Mozart was still a teenager serving the Salzburg court in 1775 when he composed his Violin Concerto No. 4 in D major, K. 218. He was himself a fairly skilled violinist and there’s a fair bit of evidence that he composed all five of his violin concertos as tests of his own compositional skill and with his own skill as a violinist as the base against which the skill of the soloist was to be measured. But in 1777 Mozart resigned his post in the Salzburg court’s orchestra and his place was taken by a friend Antonio Brunetti who was interested in playing Mozart’s concertos.
Brunetti was a far more skilled violinist than Mozart so Mozart took all five violin concertos (the only ones he was ever to write) and re-worked them revising and updating the solo violin parts and in the case of the fourth and fifth Violin concerti making them far more demanding of the soloist. I think it’s fair to say that this scintillating piece of music with its tricky scoring was a noble gift from the young Mozart to his friend. Its quality is recognised to this day and of all his violin concerti it is this one, above all others, that aspiring concert-level violinists bring to the audition chamber when they want to leave an impression.
Perhaps before going any further I’d better explain why Mozart in common with so many other composers selected D major as the key for this concerto. In D major a properly strung and tuned violin vibrates most freely and the notes ring longest in this key. In K218 whether it’s in the unisons and octaves of the orchestral opening, the way in which the initial entrance of the soloist takes that opening and reworks it two octave higher, or the gloriously rich arpeggios that lead to the recapitulation of the opening Mozart takes this attribute of the instrument and exploits it to the full within the orthodox framework of a fast-slow-fast structure Allegro → Andante cantabile → Rondeau (Andante grazioso – Allegro ma non troppo).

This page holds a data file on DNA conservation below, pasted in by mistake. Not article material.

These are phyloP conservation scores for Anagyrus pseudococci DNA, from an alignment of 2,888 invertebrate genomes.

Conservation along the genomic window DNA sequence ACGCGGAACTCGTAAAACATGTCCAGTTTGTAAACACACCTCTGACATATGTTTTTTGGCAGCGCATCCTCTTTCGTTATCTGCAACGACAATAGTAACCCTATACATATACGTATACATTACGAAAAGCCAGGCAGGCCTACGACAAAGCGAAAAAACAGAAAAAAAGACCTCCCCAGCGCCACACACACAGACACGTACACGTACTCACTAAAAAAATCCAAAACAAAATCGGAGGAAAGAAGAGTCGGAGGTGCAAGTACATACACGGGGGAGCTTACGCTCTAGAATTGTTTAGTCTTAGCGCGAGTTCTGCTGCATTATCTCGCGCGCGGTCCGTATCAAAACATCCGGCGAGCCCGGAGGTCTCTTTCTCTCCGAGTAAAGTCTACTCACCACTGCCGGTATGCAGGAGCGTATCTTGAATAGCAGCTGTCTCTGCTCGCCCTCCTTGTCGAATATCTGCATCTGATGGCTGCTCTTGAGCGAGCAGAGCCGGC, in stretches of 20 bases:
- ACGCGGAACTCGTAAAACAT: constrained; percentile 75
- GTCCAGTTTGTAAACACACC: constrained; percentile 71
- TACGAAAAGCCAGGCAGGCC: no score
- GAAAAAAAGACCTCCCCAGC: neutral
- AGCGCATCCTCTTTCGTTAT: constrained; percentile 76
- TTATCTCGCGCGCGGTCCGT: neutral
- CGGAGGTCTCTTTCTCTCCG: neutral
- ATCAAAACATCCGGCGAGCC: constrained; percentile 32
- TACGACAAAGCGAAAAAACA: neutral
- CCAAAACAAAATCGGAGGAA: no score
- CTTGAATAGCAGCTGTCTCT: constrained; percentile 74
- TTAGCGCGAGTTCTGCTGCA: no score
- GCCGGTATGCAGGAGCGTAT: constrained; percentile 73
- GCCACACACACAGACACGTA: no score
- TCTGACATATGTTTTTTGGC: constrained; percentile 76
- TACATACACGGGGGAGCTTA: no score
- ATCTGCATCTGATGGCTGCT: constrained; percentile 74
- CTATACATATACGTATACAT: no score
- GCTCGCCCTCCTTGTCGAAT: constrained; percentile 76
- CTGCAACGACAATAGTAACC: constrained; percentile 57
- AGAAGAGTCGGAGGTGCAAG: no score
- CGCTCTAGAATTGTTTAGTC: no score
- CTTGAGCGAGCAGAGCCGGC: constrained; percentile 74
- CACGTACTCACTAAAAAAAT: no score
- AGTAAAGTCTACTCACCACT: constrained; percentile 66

Musicologists often say that it was his third Violin concerto that was the "breakthrough" concerto and when looked at narrowly I can see what they mean but for myself I think I would have to say that it was with this concerto that Mozart effected his true breakthrough. It’s far more extroverted and as I noted above, far more demanding, than its three predecessors. I like the way in which Mozart exploits the attributes of this key on the violin and the playful way in which he refers to the fact that it’s also the traditional key of horns and trumpets by making the opening tutti and the soloist’s first entrance begin with a brass-like fanfare. He never returns to that fanfare choosing instead to recapitulate with the soloist’s secondary melody. The second movement is noted Andante cantabile which translates into English as "Flowing and songlike" which perfectly describes the calmness and simplicity of Mozart’s exposition as it proceeds into the recapitulation. The final movement Rondeau actually consists of two themes we first hear a moderate 2/4 theme which Mozart leaves hanging choosing instead to lead us into a section in a lively 6/8. Half-way through this second section Mozart springs a surprise consisting of a rather stately gavotte which, just to surprise us further, he sets over a drone thereby imitating a musette.1 The concerto concludes with two final iterations of the rondeau’s first theme each of which has a different accompaniment texture fading gently away and leaving wishing for more. Enjoy :-)
Wolfgang Amadeus Mozart: Violin Concerto No 4 in D major, K 218
- Andante cantabile
- Rondeau. Andante grazioso – Allegro ma non troppo
- Hilary Hahn – violin. BBC Symphony Orchestra conducted by Andrew Davis.
- Hilary Hahn – Mozart – Violin Concerto No 4 in D major, K 218 – YouTube. Published on Jul 30, 2013 by Classical Vault 2.
- Musettes were small bagpipes which were popular in France in the 17th and early 18th centuries and spread from there. The versions of the Musette with which Mozart would have been familiar had a second chanter added thereby giving the instrument a range to d”’ – mfi. ↩